Interesting EMR Data Conversion Story

One of my readers sent me the following story about an EMR data conversion experience they had just had. I’ve removed the name of the EMR vendor and PMS vendor, because I think this could apply to a lot of the “jabba the hut” EMR vendors out there. Enjoy!

I had an interesting conversation today with one of my clients who is now in the process of migrating to [EMR vendor]. My involvement is to assist in moving the patient demographics into a file that can be imported by [EMR vendor].

So it starts out a week ago with my receiving a spreadsheet naming the fields used by [EMR vendor]. Then the client sends me an augmented version of the spreadsheet saying which fields from their current system are to map to the new fields in [EMR vendor]. I’m fine with this, it just makes my job a little easier since I don’t have to do any guessing. I spend a half hour writing and testing the program, and send a sample test file of 200 patients to the client. I exchange an e-mail with the client and it is agreed we will have a conference call on 11/24.

This brings us to today. First call starts out, not all the people are available on the [EMR vendor] side. (There were scheduling conflicts.) So ten minutes pass while people discuss what time works best for everyone. Instant messages are sent in hopes of snagging other people. New time set for afternoon.

Afternoon comes. All parties are present. Interestingly, the programmer on the [EMR vendor] side seems a little unfamiliar with the field layouts as defined in the spreadsheet sent a week earlier (who knows who sent it). After some discussion on their part, it is not clear whether they are talking version x.4 or x.5. He’ll send an IM to another programmer for clarification. Seems to be some concern about our sending blank/null data for fields that are not being used. Decided it is not the big of a problem. Discussion between client and [EMR vendor] revolves around whether they are talking about [either of the 2 methods this EMR vendor uses]. It is finally decided that more fields are needed in the original spreadsheet. Which field should be used for “race”? Are patient names going to be converted in all upper case or upper/lower? They’ll check with another programmer – that might be a conversion parameter. More background discussion about the “autoflow” phone call scheduled for later that day. Call concludes that a new spreadsheet defining the fields will be sent out.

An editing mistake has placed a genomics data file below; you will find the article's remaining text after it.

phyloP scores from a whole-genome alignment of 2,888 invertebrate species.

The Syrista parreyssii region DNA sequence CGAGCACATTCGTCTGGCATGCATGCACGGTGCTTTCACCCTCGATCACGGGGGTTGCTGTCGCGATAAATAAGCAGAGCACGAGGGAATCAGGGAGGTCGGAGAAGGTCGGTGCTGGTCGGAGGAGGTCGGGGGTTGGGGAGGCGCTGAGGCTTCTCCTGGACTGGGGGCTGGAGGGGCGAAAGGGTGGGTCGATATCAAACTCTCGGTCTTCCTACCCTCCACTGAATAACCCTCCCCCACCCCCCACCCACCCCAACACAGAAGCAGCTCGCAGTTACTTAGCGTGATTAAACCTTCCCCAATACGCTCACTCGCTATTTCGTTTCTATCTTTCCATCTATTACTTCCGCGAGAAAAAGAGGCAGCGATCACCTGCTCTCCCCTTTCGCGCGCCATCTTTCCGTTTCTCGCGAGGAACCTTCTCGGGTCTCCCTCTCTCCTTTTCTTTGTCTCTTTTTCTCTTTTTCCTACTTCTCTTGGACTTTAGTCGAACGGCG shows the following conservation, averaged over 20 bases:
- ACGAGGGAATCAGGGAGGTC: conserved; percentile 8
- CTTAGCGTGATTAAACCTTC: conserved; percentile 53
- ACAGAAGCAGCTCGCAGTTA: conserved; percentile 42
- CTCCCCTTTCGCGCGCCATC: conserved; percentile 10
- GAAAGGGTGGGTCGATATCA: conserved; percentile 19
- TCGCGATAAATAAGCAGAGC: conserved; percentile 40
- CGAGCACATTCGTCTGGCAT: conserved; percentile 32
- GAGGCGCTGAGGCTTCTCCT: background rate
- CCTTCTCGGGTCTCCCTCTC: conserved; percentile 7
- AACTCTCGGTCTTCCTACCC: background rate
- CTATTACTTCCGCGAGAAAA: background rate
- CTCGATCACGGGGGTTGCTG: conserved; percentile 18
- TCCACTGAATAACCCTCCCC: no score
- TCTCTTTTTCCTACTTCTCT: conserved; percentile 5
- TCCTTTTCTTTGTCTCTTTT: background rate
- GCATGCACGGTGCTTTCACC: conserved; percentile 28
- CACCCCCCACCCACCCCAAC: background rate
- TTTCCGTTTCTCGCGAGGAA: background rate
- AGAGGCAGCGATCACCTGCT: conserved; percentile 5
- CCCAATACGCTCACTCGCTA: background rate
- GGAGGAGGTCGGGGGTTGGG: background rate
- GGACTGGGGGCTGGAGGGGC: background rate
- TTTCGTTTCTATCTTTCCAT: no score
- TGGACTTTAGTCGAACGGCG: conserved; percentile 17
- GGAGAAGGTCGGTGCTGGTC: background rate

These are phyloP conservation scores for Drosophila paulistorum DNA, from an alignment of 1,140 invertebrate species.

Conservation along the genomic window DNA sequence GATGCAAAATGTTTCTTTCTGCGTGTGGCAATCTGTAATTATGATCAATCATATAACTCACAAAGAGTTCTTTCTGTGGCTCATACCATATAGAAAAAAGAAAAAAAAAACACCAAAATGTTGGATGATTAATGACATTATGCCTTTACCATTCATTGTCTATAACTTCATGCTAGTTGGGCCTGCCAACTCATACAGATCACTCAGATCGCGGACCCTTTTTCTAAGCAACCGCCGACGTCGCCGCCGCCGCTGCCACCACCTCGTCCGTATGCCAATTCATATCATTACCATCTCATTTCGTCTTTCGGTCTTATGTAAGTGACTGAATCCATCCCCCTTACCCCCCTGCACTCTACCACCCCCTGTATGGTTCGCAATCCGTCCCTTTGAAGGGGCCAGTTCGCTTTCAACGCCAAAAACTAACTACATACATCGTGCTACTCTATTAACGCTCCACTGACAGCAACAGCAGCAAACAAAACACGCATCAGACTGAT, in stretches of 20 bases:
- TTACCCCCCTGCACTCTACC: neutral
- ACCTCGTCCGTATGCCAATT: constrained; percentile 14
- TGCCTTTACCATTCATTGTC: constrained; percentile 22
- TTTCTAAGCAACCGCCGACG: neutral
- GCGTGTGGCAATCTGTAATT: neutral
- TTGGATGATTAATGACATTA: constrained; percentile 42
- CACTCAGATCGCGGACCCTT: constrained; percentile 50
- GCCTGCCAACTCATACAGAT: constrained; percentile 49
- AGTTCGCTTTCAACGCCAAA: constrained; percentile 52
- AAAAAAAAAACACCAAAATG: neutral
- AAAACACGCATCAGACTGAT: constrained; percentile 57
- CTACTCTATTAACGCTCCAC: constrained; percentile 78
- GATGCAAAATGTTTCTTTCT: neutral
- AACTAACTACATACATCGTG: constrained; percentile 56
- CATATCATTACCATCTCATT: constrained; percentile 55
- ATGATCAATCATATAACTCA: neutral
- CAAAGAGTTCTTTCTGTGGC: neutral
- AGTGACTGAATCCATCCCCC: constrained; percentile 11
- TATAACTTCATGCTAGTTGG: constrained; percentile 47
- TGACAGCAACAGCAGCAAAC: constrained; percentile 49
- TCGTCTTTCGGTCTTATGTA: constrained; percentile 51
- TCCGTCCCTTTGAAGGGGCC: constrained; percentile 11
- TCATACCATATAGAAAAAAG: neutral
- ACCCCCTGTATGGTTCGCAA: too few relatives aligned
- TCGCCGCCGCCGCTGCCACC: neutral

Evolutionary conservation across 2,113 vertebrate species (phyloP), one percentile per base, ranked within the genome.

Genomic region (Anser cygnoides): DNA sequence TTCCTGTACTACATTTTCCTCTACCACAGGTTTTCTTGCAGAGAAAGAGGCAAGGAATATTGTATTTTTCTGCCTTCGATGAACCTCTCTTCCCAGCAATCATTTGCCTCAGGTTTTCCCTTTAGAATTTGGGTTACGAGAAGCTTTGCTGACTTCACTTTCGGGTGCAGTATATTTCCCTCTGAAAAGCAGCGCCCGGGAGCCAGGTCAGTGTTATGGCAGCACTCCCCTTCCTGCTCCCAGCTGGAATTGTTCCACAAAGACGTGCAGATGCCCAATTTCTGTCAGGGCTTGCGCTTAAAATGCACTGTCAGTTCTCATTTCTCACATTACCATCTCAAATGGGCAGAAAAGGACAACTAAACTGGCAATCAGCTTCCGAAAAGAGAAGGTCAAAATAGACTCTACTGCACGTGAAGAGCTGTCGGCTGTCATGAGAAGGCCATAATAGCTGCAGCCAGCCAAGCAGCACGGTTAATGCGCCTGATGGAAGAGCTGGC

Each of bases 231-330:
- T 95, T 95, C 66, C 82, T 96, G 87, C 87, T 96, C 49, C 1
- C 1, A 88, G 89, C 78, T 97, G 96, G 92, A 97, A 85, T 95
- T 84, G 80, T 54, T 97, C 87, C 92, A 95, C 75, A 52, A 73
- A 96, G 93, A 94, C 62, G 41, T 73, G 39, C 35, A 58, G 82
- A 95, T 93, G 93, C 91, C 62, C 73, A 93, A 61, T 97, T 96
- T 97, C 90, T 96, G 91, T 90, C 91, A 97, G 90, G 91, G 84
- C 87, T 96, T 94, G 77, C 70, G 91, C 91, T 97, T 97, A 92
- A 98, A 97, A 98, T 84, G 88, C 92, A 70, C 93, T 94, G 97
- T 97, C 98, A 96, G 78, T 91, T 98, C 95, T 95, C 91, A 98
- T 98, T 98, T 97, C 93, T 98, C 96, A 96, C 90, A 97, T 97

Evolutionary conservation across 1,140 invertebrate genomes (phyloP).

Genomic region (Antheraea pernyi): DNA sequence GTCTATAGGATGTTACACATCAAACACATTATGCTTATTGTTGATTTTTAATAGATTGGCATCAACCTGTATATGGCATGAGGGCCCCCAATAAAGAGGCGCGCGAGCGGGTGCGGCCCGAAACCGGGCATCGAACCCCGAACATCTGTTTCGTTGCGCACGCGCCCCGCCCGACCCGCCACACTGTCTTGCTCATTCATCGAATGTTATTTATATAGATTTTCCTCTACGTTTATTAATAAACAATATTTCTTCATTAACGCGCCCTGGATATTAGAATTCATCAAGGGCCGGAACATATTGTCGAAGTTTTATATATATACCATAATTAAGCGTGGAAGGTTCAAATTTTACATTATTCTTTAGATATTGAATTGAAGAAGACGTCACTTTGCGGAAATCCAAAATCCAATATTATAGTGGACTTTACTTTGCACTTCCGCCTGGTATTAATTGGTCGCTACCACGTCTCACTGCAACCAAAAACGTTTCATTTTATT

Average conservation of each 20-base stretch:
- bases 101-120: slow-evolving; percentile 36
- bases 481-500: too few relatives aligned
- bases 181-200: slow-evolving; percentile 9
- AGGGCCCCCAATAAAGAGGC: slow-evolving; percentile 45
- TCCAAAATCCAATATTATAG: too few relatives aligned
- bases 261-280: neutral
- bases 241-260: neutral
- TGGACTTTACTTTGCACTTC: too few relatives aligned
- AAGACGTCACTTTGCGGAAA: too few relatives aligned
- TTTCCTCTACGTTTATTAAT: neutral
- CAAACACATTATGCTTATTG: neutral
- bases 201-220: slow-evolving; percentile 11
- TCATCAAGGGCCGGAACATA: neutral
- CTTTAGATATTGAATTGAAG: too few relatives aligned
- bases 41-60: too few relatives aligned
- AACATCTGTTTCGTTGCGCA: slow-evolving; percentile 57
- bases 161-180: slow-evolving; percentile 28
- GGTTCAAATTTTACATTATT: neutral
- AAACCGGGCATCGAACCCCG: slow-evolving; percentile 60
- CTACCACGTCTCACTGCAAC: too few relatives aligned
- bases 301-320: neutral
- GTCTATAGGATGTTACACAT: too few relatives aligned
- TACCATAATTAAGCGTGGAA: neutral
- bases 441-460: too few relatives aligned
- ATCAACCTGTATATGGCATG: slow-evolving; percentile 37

Observations: This is just the tip of the iceberg in terms of time and space that will be required as sites migrate to EMR. It will take lots of TIME – you’ve made this point repeatedly. The bigger the organization, the more features they have in their product, the more people become involved and the more complex the conversion process can become.

About the author

John Lynn

John Lynn

John Lynn is the Founder of the HealthcareScene.com, a network of leading Healthcare IT resources. The flagship blog, Healthcare IT Today, contains over 13,000 articles with over half of the articles written by John. These EMR and Healthcare IT related articles have been viewed over 20 million times.